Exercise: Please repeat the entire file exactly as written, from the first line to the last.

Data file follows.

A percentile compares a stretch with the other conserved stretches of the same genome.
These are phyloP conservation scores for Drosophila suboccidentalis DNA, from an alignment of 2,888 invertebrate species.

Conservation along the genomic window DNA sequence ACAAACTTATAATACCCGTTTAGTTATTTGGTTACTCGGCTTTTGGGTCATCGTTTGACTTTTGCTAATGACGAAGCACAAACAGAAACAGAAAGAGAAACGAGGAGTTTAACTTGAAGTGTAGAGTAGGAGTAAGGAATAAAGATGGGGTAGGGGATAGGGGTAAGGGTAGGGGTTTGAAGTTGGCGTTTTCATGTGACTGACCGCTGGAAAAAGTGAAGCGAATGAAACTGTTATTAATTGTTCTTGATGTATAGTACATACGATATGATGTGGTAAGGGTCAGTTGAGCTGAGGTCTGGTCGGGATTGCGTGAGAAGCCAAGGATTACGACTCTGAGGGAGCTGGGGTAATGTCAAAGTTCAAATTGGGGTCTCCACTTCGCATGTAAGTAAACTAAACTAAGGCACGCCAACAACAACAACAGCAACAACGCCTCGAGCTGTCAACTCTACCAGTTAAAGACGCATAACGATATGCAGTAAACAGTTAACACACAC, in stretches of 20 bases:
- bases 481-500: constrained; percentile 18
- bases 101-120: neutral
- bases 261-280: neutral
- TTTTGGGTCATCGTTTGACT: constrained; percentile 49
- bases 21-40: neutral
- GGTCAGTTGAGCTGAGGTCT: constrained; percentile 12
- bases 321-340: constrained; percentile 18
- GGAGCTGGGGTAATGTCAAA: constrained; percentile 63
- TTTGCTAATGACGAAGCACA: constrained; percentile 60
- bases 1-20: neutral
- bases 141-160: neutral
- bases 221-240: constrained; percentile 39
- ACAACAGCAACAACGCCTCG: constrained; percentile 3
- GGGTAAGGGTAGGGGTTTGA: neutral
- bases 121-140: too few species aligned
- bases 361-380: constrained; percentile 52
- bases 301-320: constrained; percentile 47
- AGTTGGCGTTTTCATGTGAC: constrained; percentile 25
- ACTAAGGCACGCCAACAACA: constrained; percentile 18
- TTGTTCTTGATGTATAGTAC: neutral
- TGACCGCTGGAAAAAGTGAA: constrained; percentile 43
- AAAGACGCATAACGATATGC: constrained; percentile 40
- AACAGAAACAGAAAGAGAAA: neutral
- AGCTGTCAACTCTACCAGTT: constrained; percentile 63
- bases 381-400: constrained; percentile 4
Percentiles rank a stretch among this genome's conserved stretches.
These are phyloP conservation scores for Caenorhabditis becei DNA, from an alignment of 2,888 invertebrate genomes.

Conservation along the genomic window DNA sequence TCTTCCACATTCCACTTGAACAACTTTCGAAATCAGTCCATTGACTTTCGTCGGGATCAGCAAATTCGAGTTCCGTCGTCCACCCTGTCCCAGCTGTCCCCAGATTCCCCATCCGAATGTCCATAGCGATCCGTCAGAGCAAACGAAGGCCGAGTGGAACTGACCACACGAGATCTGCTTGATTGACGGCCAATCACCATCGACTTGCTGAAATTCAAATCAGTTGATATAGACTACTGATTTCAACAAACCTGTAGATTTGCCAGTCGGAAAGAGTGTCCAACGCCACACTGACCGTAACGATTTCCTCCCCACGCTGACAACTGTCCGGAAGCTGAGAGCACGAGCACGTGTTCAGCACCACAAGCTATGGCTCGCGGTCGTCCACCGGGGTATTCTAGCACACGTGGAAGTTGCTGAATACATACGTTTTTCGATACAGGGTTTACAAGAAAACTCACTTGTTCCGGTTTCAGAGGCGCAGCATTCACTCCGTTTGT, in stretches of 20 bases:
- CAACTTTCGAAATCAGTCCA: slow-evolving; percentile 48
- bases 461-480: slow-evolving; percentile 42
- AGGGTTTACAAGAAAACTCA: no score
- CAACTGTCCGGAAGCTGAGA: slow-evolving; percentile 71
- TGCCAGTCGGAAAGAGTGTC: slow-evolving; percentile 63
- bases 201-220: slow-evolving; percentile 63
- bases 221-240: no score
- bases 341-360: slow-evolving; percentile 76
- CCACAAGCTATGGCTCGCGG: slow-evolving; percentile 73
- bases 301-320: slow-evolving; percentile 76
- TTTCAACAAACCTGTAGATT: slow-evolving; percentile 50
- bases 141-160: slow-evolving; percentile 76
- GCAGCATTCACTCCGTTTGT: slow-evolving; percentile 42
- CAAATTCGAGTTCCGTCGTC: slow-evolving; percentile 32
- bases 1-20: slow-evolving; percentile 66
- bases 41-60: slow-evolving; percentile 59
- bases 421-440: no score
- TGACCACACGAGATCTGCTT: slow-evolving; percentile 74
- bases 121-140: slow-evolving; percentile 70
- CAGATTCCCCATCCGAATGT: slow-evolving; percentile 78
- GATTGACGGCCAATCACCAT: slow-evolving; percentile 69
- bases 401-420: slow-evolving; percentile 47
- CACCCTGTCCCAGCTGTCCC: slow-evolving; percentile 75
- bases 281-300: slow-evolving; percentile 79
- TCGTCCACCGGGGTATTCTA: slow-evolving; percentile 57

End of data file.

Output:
A percentile compares a stretch with the other conserved stretches of the same genome.
These are phyloP conservation scores for Drosophila suboccidentalis DNA, from an alignment of 2,888 invertebrate species.

Conservation along the genomic window DNA sequence ACAAACTTATAATACCCGTTTAGTTATTTGGTTACTCGGCTTTTGGGTCATCGTTTGACTTTTGCTAATGACGAAGCACAAACAGAAACAGAAAGAGAAACGAGGAGTTTAACTTGAAGTGTAGAGTAGGAGTAAGGAATAAAGATGGGGTAGGGGATAGGGGTAAGGGTAGGGGTTTGAAGTTGGCGTTTTCATGTGACTGACCGCTGGAAAAAGTGAAGCGAATGAAACTGTTATTAATTGTTCTTGATGTATAGTACATACGATATGATGTGGTAAGGGTCAGTTGAGCTGAGGTCTGGTCGGGATTGCGTGAGAAGCCAAGGATTACGACTCTGAGGGAGCTGGGGTAATGTCAAAGTTCAAATTGGGGTCTCCACTTCGCATGTAAGTAAACTAAACTAAGGCACGCCAACAACAACAACAGCAACAACGCCTCGAGCTGTCAACTCTACCAGTTAAAGACGCATAACGATATGCAGTAAACAGTTAACACACAC, in stretches of 20 bases:
- bases 481-500: constrained; percentile 18
- bases 101-120: neutral
- bases 261-280: neutral
- TTTTGGGTCATCGTTTGACT: constrained; percentile 49
- bases 21-40: neutral
- GGTCAGTTGAGCTGAGGTCT: constrained; percentile 12
- bases 321-340: constrained; percentile 18
- GGAGCTGGGGTAATGTCAAA: constrained; percentile 63
- TTTGCTAATGACGAAGCACA: constrained; percentile 60
- bases 1-20: neutral
- bases 141-160: neutral
- bases 221-240: constrained; percentile 39
- ACAACAGCAACAACGCCTCG: constrained; percentile 3
- GGGTAAGGGTAGGGGTTTGA: neutral
- bases 121-140: too few species aligned
- bases 361-380: constrained; percentile 52
- bases 301-320: constrained; percentile 47
- AGTTGGCGTTTTCATGTGAC: constrained; percentile 25
- ACTAAGGCACGCCAACAACA: constrained; percentile 18
- TTGTTCTTGATGTATAGTAC: neutral
- TGACCGCTGGAAAAAGTGAA: constrained; percentile 43
- AAAGACGCATAACGATATGC: constrained; percentile 40
- AACAGAAACAGAAAGAGAAA: neutral
- AGCTGTCAACTCTACCAGTT: constrained; percentile 63
- bases 381-400: constrained; percentile 4
Percentiles rank a stretch among this genome's conserved stretches.
These are phyloP conservation scores for Caenorhabditis becei DNA, from an alignment of 2,888 invertebrate genomes.

Conservation along the genomic window DNA sequence TCTTCCACATTCCACTTGAACAACTTTCGAAATCAGTCCATTGACTTTCGTCGGGATCAGCAAATTCGAGTTCCGTCGTCCACCCTGTCCCAGCTGTCCCCAGATTCCCCATCCGAATGTCCATAGCGATCCGTCAGAGCAAACGAAGGCCGAGTGGAACTGACCACACGAGATCTGCTTGATTGACGGCCAATCACCATCGACTTGCTGAAATTCAAATCAGTTGATATAGACTACTGATTTCAACAAACCTGTAGATTTGCCAGTCGGAAAGAGTGTCCAACGCCACACTGACCGTAACGATTTCCTCCCCACGCTGACAACTGTCCGGAAGCTGAGAGCACGAGCACGTGTTCAGCACCACAAGCTATGGCTCGCGGTCGTCCACCGGGGTATTCTAGCACACGTGGAAGTTGCTGAATACATACGTTTTTCGATACAGGGTTTACAAGAAAACTCACTTGTTCCGGTTTCAGAGGCGCAGCATTCACTCCGTTTGT, in stretches of 20 bases:
- CAACTTTCGAAATCAGTCCA: slow-evolving; percentile 48
- bases 461-480: slow-evolving; percentile 42
- AGGGTTTACAAGAAAACTCA: no score
- CAACTGTCCGGAAGCTGAGA: slow-evolving; percentile 71
- TGCCAGTCGGAAAGAGTGTC: slow-evolving; percentile 63
- bases 201-220: slow-evolving; percentile 63
- bases 221-240: no score
- bases 341-360: slow-evolving; percentile 76
- CCACAAGCTATGGCTCGCGG: slow-evolving; percentile 73
- bases 301-320: slow-evolving; percentile 76
- TTTCAACAAACCTGTAGATT: slow-evolving; percentile 50
- bases 141-160: slow-evolving; percentile 76
- GCAGCATTCACTCCGTTTGT: slow-evolving; percentile 42
- CAAATTCGAGTTCCGTCGTC: slow-evolving; percentile 32
- bases 1-20: slow-evolving; percentile 66
- bases 41-60: slow-evolving; percentile 59
- bases 421-440: no score
- TGACCACACGAGATCTGCTT: slow-evolving; percentile 74
- bases 121-140: slow-evolving; percentile 70
- CAGATTCCCCATCCGAATGT: slow-evolving; percentile 78
- GATTGACGGCCAATCACCAT: slow-evolving; percentile 69
- bases 401-420: slow-evolving; percentile 47
- CACCCTGTCCCAGCTGTCCC: slow-evolving; percentile 75
- bases 281-300: slow-evolving; percentile 79
- TCGTCCACCGGGGTATTCTA: slow-evolving; percentile 57